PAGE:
A important aspect of the York meet for attendees is the social aspect. The important aspect of the meet to the sellers is how much profit they can turn. Hobbyists having fun is great for us but it won't keep the meet going.

I think that many vendors don't expect to turn a profit at York, but rather view it as a vehicle to gain wider exposure.  I've been told that by a number of them.  Obviously, making a profit for the trip would be icing on the cake...

Dennis LaGrua posted:

A One idea to build attendance may be to establish a woman's oasis area that caters to what the female species finds interesting.  A separate area or building where makeup, jewelry, candles, foods, clothing, and nick knack vendors can set up.

Back in the "old days", the Greenberg shows were called "The Greenberg Train and Doll Shows". Dolls (many of them antique), dollhouses and furniture, and miniatures were sold in a section that made up about a third of the show (at the old Philadelphia civic center). 

That may increase the "gate" income, but how will that help the train dealers?

 

BTW, at our gun club, we do not have a "women's section". They are shooting right along side of us. In fact, the best shot on my skeet team was a woman.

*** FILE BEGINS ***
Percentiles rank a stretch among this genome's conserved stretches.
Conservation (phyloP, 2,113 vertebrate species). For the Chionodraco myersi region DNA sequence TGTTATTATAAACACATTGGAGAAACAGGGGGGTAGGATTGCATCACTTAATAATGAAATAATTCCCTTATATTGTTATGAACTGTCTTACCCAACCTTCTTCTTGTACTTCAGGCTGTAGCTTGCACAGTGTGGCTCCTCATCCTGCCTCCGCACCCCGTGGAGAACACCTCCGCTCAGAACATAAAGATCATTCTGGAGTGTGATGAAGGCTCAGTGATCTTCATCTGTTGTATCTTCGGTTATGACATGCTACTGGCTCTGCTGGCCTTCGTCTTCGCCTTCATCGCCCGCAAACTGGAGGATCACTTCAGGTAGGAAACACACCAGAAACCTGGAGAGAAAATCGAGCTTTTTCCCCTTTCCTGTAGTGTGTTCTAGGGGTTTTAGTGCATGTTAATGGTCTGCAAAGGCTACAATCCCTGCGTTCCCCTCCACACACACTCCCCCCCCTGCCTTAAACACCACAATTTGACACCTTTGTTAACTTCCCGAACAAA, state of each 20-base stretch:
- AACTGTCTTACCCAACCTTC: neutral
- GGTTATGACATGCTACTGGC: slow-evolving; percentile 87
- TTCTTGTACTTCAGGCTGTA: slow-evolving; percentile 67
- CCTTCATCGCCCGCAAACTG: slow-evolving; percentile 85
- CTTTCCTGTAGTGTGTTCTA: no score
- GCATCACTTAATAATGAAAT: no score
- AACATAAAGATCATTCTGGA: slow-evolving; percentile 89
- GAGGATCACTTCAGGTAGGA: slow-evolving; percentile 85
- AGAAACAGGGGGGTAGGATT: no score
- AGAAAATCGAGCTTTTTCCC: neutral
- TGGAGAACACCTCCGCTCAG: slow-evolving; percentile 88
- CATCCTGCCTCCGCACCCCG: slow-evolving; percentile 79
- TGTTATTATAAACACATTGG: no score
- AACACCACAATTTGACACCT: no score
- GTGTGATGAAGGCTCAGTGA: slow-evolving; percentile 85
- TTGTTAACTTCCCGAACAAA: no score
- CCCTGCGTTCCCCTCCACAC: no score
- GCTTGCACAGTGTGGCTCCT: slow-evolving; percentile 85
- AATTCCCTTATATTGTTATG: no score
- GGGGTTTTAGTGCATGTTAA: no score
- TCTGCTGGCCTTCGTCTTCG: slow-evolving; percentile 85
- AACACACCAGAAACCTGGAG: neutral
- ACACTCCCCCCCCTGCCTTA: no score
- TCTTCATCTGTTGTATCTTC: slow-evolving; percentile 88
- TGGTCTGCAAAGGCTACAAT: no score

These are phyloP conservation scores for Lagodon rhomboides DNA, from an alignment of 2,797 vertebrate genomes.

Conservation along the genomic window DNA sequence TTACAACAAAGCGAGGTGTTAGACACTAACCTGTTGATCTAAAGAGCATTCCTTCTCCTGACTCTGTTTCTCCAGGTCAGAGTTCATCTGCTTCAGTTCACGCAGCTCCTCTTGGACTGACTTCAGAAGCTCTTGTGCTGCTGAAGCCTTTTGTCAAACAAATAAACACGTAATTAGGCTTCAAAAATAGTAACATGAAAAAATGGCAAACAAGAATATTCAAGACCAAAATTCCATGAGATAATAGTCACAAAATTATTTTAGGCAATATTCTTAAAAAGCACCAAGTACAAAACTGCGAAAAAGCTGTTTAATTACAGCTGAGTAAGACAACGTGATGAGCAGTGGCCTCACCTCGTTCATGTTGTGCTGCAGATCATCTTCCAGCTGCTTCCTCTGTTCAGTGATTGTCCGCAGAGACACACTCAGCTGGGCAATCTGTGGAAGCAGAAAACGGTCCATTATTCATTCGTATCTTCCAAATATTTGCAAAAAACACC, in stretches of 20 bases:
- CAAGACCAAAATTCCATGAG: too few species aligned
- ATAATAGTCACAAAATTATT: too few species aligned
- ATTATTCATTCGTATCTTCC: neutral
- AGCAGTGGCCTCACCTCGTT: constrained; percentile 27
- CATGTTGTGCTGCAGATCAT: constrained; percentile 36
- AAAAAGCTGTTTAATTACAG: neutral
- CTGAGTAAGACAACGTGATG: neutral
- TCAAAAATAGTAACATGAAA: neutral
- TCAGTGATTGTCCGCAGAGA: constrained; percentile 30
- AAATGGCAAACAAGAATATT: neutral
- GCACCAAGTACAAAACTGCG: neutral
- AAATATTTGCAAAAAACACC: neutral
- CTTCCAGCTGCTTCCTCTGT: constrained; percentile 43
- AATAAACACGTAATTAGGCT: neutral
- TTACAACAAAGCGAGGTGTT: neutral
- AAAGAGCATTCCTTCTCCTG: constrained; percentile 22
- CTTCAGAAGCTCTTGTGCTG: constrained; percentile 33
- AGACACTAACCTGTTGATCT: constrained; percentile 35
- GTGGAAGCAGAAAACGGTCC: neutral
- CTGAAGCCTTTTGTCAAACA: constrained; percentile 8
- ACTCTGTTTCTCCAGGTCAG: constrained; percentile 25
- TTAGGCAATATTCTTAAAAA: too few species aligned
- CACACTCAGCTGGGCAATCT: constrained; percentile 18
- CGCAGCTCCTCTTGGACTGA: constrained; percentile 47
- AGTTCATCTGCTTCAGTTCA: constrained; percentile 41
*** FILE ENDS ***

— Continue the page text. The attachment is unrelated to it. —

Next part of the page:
Just my personal observation/prediction: Change the TCA Eastern Div. York Train Meet into anything other that what it was originally intended to be--a special and somewhat unique event for the membership--and you will rather quickly see it (and possibly even the parent organization) fade into oblivion. Seems to me that step number one in that direction has already been taken.

I hope you're wrong Allan, but I get a nasty feeling that you may be right.

gunrunnerjohn posted:
Dennis LaGrua posted:

A important aspect of the York meet for attendees is the social aspect. The important aspect of the meet to the sellers is how much profit they can turn. Hobbyists having fun is great for us but it won't keep the meet going.

I think that many vendors don't expect to turn a profit at York, but rather view it as a vehicle to gain wider exposure.  I've been told that by a number of them.  Obviously, making a profit for the trip would be icing on the cake...

That makes sense to me. For vendors that are not solely selling trains but train related products there were many times I saw their product at York and purchased it later. Millhouse River and Ross are just two of them that immediately come to mind.